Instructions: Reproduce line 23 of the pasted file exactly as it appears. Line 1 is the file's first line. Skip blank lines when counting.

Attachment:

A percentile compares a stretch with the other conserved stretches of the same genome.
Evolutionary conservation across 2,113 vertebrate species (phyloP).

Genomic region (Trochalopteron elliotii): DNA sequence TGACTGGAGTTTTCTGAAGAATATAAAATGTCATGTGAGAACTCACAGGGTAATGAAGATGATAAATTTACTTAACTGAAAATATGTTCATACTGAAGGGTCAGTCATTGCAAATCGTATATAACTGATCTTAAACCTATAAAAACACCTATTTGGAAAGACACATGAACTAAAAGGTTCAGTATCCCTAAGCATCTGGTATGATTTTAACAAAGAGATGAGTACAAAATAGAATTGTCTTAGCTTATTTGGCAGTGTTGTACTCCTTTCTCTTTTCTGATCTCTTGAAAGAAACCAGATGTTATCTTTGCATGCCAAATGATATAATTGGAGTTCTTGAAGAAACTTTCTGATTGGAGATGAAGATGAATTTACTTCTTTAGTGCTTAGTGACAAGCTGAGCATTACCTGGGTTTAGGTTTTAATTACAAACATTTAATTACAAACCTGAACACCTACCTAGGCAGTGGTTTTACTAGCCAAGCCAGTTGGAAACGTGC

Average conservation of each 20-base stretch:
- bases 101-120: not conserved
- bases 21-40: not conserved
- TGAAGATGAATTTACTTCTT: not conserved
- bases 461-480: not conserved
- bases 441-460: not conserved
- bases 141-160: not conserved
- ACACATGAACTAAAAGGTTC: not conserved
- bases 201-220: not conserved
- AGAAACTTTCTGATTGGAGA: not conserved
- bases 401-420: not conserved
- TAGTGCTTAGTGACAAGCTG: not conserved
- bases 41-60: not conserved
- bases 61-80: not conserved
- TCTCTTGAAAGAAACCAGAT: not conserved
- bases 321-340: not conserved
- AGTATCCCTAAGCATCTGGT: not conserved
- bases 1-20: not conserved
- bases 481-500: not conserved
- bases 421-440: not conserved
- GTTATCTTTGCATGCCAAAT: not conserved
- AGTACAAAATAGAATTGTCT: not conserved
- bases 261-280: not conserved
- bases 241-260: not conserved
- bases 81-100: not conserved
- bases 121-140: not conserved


- bases 421-440: not conserved